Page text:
High Pressure Bioscience

Basic Concepts, Applications and Frontiers

  • Kazuyuki Akasaka
  • Hitoshi Matsuki

Part of the Subcellular Biochemistry book series (SCBI, volume 72)

Table of contents

  1. Front Matter
    Pages i-xvii
  2. Why and How Proteins Denature Under Pressure?

  3. Volume, Compressibility, Fluctuation and Interaction in Proteins

  4. Pressure and Functional Sub-states in Proteins

  5. Pressure and Protein Folding and Assembly

    1. Front Matter
      Pages 259-259
    2. Julien Roche, Mariano Dellarole, Catherine A. Royer, Christian Roumestand
      Pages 261-278
    3. Jerson L. Silva, Shana P. C. Barroso, Ygara S. Mendes, Carlos H. Dumard, Patricia S. Santos, Andre M. O. Gomes et al.
      Pages 301-318
  6. Pressure Effects on Biological Membranes

  7. Pressure Adaptation and Tolerance of Proteins and Living Organisms

    1. Front Matter
      Pages 405-406
    2. Hitoshi Iwahashi
      Pages 407-422
    3. Eiji Ohmae, Kunihiko Gekko, Chiaki Kato
      Pages 423-442
  8. High Pressure Food Processing and Sterilization

    1. Front Matter
      Pages 467-467
    2. Christian A. Lenz, Rudi F. Vogel
      Pages 469-537
    3. Eri Ohara, Mariko Kawamura, Miyuki Ogino, Eri Hoshino, Atsushi Kobayashi, Jun Hoshino et al.
      Pages 567-589
  9. Pressure Effects on Motility, Physiology and Health

    1. Front Matter
      Pages 591-591
    2. Masayoshi Nishiyama
      Pages 593-611
    3. Masahiro Sokabe, Yasuyuki Sawada, Takeshi Kobayashi
      Pages 613-626
    4. Yoriko Atomi
      Pages 627-659
  10. Methodology

    1. Front Matter
      Pages 661-661
    2. Tetsuro Fujisawa
      Pages 663-675
    3. Nobuhisa Watanabe
      Pages 677-686
    4. Akihiro Maeno, Kazuyuki Akasaka
      Pages 687-705
    5. Kazuyuki Akasaka
      Pages 707-721
  11. Kunihiko Gekko
    Pages E1-E1
  12. Back Matter
    Pages 723-730

About this book


This volume covers both the basic concepts and theory of bio-macromolecules under pressure and the various frontiers in high-pressure bioscience and biotechnology. A century has passed since Bridgman discovered the irreversible coagulation of egg white by applying pressure at 700 atmospheres in 1914. Today we are able to monitor pressure-dependent changes in protein structure as a reversible process even at atomic scale with modern spectroscopic techniques. We can study the fluctuating reality of protein structures as designed by nature, which is the basis for all dynamism of life on earth. We are currently facing a new era of high-pressure bioscience, in which pressure is no longer an “odd” or “foreign” variable to life, but rather an integrated part of it. Pressure is used as a crucial variable for disclosing the secrets of nature and as a powerful new tool for enhancing certain reactions in bio-macromolecules and even in living cells for our practical and industrial needs. A dramatic advancement of high-pressure bioscience both in the basic and the applied sciences is thus anticipated in near future, for which sharing the current advanced knowledge on structure and dynamics of bio-macromolecules under pressure among researchers in both fields is crucial.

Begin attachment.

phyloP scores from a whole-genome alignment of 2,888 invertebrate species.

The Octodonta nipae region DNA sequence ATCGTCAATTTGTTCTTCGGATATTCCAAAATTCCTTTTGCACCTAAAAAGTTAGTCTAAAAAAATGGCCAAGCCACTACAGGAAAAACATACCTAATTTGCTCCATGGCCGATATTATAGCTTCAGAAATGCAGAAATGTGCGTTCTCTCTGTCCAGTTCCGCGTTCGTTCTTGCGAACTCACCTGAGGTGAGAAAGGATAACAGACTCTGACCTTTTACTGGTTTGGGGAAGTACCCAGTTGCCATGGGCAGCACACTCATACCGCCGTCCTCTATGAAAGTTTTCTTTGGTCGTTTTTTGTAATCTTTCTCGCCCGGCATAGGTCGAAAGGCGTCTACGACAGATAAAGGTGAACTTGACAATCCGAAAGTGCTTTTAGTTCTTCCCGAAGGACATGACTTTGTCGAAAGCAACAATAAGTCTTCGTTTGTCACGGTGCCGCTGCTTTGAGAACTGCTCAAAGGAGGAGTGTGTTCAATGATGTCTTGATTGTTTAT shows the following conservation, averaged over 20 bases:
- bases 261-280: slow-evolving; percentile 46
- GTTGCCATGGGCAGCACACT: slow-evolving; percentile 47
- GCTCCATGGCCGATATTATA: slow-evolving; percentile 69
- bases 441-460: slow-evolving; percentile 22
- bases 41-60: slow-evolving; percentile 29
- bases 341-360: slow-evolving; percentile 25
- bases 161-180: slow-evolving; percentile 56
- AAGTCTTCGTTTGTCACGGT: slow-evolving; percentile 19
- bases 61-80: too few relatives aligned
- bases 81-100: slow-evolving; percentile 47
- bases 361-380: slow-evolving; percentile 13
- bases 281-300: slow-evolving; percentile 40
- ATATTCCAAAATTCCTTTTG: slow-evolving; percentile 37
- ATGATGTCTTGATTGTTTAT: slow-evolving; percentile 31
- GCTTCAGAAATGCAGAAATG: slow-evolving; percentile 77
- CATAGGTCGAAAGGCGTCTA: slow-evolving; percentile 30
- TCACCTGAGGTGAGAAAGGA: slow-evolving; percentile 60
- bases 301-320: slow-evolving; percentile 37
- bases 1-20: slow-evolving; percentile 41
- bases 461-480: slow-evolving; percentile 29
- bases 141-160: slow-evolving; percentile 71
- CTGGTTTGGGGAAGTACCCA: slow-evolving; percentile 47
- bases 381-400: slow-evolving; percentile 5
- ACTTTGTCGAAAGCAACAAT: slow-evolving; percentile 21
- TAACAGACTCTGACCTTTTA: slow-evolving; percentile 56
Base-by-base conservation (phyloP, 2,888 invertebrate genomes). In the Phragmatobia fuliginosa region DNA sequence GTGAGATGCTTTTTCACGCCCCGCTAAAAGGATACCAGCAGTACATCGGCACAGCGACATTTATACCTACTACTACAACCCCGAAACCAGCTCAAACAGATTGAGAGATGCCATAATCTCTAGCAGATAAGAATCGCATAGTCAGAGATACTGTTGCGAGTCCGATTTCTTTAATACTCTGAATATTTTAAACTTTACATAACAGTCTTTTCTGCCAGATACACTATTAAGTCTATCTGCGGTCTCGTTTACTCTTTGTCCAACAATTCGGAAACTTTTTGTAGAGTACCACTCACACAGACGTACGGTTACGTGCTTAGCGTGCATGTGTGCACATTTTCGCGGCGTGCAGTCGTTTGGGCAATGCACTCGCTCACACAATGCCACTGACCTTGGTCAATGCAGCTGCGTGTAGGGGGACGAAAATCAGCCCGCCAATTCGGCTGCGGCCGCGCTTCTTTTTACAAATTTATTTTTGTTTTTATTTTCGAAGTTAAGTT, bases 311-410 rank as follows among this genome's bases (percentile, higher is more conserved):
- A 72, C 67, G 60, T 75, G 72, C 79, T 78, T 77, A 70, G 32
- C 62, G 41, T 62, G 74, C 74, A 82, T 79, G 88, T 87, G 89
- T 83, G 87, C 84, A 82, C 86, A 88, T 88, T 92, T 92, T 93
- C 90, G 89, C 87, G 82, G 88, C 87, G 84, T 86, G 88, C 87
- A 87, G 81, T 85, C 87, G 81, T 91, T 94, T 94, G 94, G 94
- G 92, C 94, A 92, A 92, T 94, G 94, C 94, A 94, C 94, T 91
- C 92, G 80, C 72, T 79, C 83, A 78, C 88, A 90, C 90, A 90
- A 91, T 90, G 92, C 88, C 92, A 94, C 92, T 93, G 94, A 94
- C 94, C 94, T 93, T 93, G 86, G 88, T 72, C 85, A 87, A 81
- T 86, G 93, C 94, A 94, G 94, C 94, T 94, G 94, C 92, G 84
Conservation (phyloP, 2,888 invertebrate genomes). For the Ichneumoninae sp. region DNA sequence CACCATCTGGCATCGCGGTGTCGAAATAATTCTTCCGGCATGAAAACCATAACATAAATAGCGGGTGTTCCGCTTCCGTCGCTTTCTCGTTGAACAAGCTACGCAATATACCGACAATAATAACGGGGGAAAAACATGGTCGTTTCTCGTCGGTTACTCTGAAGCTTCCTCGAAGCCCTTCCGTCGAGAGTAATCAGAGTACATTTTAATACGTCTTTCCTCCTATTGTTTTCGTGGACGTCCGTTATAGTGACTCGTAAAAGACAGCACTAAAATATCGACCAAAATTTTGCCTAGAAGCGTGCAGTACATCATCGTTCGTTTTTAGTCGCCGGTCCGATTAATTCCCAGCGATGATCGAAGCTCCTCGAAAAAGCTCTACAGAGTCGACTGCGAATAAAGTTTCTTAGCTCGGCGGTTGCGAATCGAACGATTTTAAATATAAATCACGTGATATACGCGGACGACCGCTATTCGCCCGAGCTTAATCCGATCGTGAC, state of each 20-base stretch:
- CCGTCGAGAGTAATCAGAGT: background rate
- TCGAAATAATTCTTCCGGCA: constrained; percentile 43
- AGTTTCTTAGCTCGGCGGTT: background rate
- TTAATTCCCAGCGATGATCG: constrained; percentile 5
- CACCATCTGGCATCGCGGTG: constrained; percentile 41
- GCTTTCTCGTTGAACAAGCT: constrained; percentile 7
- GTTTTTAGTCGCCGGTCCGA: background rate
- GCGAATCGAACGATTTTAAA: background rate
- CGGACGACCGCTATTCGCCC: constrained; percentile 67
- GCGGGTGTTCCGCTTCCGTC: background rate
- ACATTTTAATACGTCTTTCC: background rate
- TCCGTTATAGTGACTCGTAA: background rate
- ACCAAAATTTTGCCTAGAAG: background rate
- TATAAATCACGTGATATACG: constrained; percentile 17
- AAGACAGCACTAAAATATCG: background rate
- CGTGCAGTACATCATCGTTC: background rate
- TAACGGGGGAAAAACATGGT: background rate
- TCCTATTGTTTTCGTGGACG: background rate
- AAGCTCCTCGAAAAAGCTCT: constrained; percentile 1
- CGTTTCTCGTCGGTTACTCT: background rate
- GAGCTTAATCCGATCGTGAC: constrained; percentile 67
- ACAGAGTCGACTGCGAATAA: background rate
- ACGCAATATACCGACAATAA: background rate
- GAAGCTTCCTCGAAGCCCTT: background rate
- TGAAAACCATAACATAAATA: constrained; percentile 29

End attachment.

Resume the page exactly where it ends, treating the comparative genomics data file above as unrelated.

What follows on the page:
This book serves as a valuable resource not only for those working directly in a pressure-related field, but also for those working in many other fields of the biosciences. Particularly, the basic part of it is intended to serve as a classical text book on high-pressure bioscience to a wide audience including students and researchers in both basic and applied fields in years to come. Readers can focus on topics of immediate interest first, but may wish to go over other chapters if interest arises in a later occasion.


Fundamental Pressure Effects on Protein Structure and Dynamic High Pressure Methodology in Life Science Mechanical Stress Effects in Physiology Pressure Adaptation in Membranes and Organisms Pressure in Food Processing

Editors and affiliations

  • Kazuyuki Akasaka
    • 1
  • Hitoshi Matsuki
    • 2
  1. 1.Graduate School of Life and Environmental SciencesKyoto Prefectural UniversityKyotoJapan
  2. 2.Department of Life SystemInstitute of Technology and Science, Tokushima UniversityTokushimaJapan

Bibliographic information